Your best purchase value is almost always finding a used trawler. Much like buying a car, the original owner takes the biggest hit on depreciation. There are many variables to consider, the most important of which is price. Price of a trawler is determined by age, condition, location, features, and equipment. Ultimately, it doesn’t matter what a trawler seller thinks their boat is worth, it is only worth what a buyer is prepared to pay.
Most trawler owners have purchased cars and homes, the purchase of a used trawler is similar, but there are some differences you should be aware of.
Here is a simple summary to outline how a brokerage (used trawler) sale works.
The process begins with a seller who is ready to market their trawler for sale. Sellers will typically return to the broker they purchased the boat through (provided that the relationship continued in a positive way after the closing). A nomadic used trawler generally ends up in a marina far away from the original sale location and the seller will ask a local broker to manage their sale.
The rules for marketing a boat vary from state to state, in California, for example, a broker cannot advertise or promote a boat for sale without a signed listing agreement. In other states this “rule” does not apply, and you will see brokers “listing” trawlers for sale by “picking them up” from the MLS (multiple listing services) and soliciting inquiries. It is crucial for you as a buyer to identify who the broker or brokers are that have direct access to the seller in order to streamline the process and reduce the numbers of players (hands out) in the transaction.
The two most common forms of listings are Exclusive/Central and Open.
An Exclusive/Central listing gives one brokerage house the sole rights to market a trawler for sale. The listing agreement specifies the asking price, boarding procedures, and length of the listing contract. Some sellers will provide an upfront conditional list of “excluded” clients (potential buyers) whom they reserve the right to sell their boat to without paying a commission. Otherwise, the seller cannot sell their trawler directly without paying a commission. A broker with an Exclusive listing can enter into co-op arrangements with other brokers who may have an interested client. Following a listing agreement, the broker will promote the trawler through internet, magazine, and boat show marketing avenues.
An Open listing is similar to an Exclusive listing, except that the seller can select more than one broker to market their trawler. Although this seems like a better option for the seller, this can create confusion in the marketplace, especially if the same trawler is listed at different prices.
Pocket listings are “hidden” listings where a broker knows a trawler owner who would be willing to consider an offer. Some owners prefer to avoid a full on marketing approach and instead work behind the scenes with a trusted broker to find a buyer.
For sale by owner, or FSBO, is exactly as it sounds. Nobody knows their trawler better than the owner and so many owners try to sell on their own. The major drawback is getting the word out. Multiple listing websites like Yachtworld.com and Yatco.com do not permit FSBO listings, so private sellers have a tougher time getting broad exposure.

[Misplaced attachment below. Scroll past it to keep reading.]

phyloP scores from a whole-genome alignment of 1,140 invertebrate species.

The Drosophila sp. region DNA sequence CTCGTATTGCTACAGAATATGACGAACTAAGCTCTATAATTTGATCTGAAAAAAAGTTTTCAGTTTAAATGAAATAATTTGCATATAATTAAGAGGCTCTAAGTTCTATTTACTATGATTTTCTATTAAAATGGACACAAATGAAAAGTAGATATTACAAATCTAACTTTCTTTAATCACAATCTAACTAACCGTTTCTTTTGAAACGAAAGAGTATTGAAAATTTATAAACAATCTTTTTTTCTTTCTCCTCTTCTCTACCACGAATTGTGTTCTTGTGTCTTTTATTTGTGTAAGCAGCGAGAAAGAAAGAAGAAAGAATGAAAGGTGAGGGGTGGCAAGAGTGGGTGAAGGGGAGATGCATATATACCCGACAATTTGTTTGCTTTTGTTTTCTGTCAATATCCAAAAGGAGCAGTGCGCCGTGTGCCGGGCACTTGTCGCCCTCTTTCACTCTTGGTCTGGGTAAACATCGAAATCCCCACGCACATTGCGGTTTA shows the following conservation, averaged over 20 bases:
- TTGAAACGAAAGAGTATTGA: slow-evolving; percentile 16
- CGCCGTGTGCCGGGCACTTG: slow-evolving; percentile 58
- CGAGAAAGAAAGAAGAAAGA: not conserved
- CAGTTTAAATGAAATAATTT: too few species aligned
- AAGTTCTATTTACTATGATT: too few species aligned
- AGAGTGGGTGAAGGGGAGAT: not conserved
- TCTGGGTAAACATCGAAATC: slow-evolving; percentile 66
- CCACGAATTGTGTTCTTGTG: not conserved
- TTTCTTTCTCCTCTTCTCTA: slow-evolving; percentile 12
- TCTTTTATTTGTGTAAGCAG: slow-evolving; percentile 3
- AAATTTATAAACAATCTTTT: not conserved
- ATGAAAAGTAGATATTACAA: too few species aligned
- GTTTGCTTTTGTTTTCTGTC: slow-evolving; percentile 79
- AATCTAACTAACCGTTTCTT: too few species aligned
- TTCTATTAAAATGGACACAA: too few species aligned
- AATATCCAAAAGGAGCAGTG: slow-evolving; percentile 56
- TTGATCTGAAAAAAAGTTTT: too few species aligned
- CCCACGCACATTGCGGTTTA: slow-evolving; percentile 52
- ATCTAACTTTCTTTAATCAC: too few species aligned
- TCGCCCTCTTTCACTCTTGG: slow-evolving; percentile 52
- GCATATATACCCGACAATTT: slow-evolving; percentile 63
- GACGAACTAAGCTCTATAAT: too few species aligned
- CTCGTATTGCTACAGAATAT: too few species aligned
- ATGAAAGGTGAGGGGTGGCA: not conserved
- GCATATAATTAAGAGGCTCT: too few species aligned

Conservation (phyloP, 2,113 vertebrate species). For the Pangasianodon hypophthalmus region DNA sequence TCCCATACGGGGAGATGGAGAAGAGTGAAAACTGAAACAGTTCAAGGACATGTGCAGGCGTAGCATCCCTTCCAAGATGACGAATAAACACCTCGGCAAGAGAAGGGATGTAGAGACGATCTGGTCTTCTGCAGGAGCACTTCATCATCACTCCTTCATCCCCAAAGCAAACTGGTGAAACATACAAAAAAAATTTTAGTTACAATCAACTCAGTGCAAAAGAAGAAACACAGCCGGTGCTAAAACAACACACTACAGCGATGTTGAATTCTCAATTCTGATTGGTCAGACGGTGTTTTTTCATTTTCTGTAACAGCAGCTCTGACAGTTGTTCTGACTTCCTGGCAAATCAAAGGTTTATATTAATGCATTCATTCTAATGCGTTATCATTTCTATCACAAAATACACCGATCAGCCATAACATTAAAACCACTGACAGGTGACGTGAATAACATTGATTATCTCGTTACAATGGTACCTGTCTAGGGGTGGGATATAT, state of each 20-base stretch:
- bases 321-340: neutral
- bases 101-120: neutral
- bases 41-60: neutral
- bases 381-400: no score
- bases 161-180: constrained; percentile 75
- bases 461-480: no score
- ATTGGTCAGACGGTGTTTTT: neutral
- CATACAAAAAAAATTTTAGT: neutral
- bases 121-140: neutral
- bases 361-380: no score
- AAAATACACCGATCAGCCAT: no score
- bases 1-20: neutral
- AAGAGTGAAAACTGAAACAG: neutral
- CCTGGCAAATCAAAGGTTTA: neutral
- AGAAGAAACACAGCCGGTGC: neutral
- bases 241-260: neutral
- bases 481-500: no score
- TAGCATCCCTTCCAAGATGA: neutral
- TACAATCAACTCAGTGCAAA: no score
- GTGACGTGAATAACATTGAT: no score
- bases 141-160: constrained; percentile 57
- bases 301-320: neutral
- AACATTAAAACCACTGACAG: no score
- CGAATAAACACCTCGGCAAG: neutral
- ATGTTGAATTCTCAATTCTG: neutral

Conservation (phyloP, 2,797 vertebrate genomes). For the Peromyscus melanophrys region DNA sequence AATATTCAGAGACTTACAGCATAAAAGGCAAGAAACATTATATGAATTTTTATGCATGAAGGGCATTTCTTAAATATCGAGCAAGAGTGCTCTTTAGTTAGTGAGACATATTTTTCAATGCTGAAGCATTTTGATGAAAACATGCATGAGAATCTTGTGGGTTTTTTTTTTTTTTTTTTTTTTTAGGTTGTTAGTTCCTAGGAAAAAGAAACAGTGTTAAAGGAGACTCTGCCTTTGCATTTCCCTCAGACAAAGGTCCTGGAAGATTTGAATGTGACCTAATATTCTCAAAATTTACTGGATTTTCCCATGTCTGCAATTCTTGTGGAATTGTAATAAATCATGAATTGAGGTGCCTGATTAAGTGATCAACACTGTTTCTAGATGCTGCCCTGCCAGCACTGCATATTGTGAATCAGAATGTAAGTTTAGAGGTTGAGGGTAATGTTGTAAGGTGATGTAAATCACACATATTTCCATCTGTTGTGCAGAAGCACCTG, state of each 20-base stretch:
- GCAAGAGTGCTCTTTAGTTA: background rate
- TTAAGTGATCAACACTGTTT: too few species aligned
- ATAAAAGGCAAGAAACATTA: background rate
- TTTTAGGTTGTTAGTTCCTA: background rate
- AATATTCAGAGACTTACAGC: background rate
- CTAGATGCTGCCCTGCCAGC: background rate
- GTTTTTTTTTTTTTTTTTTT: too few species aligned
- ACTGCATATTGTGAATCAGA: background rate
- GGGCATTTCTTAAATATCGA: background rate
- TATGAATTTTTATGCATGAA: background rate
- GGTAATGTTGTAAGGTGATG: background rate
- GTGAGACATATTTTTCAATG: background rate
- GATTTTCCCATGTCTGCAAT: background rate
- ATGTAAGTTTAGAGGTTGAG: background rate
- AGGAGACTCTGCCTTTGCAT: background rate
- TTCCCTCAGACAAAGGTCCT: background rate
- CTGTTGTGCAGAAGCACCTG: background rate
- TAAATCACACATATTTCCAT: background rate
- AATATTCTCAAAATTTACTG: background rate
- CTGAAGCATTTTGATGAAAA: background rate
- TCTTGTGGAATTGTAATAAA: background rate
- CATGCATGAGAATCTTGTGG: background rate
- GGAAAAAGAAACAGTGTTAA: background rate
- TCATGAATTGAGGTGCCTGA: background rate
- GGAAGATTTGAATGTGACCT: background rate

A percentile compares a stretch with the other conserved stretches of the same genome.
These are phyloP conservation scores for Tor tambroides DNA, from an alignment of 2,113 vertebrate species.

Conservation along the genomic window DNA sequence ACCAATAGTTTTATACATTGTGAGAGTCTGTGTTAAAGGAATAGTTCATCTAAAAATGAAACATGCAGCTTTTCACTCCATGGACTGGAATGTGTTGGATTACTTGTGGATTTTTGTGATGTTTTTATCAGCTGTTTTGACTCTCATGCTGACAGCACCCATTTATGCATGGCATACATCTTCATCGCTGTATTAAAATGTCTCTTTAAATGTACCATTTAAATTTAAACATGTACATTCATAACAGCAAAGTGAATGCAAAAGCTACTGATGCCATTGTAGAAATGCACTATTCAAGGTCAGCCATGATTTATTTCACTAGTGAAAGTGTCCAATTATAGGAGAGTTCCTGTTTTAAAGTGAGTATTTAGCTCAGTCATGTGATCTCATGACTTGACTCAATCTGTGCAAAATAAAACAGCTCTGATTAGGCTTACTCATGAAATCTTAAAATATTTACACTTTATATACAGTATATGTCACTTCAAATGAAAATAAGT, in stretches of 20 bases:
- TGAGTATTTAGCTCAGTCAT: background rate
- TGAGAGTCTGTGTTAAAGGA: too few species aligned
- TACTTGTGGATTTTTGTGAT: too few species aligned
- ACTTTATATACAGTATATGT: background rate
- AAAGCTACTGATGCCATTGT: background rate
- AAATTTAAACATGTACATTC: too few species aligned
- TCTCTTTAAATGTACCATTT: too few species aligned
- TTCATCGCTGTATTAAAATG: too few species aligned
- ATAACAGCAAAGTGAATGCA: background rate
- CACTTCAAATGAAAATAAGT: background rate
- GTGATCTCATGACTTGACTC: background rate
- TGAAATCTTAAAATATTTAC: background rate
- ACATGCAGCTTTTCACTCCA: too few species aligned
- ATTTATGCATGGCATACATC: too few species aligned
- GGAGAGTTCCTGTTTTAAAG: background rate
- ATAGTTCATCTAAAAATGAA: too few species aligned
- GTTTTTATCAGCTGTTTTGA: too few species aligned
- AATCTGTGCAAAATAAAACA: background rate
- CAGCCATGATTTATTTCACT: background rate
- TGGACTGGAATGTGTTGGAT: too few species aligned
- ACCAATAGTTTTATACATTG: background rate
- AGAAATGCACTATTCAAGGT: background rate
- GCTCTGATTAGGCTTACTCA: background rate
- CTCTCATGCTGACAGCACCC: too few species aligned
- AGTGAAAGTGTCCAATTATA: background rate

If you are working with a yacht broker and find a used trawler which you are interested in purchasing, you need to come up with an offer price and sign a written purchase agreement (no verbal agreement) accompanied by a 10% good faith deposit. Most brokerages have a trust account for the safe keeping of your deposit (in escrow).
Once the terms of the offer are accepted and signed by the seller, a 30 day window commences for you as the buyer to conduct and complete your due diligence so that you can accept or reject the boat. Due diligence often involves inspections and a sea trial.
Most purchase agreements require you to sign off on three contingencies for acceptance: Financing, Trial Run, and Survey. As the buyer you pay all of the costs associated with your evaluation. Provided you have your banking arrangements in order, it is very important to hire an accredited marine surveyor (this will probably be your biggest expense) and find a haul out yard for them to conduct an out of the water inspection. Many buyers will also engage a qualified diesel mechanic to review the engine(s) and generator(s). Diesel mechanics will often draw oil samples and send them out for analysis.
The Trial Run is often a short trip from the marina to the shipyard and needs to be long enough for the marine
surveyor to test the steering and run the onboard equipment.
While you are doing your due diligence you also need to prepare for ownership. One of the first orders of business is to find an insurance company who will bind your coverage. Insurance providers and lenders usually require a copy of the hull survey so that they know the assessed value and are also aware of any safety deficiencies that need to be addressed. Purchase agreements do not include any type of warranty by the seller or brokers and used trawlers are sold “As-is, where is” – it’s a take it or leave it arrangement, but some sellers will work with buyers to help with minor repairs if that’s what it takes to get the deal done.
You should also work with a Documentation service to do an abstract of title (lien search) and to coordinate the hull and dinghy registration. The documentation company can also create a US Coast Guard bill of sale. It is always a good idea to retain a maritime attorney who can advise on titling issues and tax requirements.
With a favorable survey in hand and any final negotiations behind you, when the seller receives their final payment, you are on title as the new owner. Barring any necessary repair work to comply with your insurance requirements it is time to take your boat to her new home and begin cruising.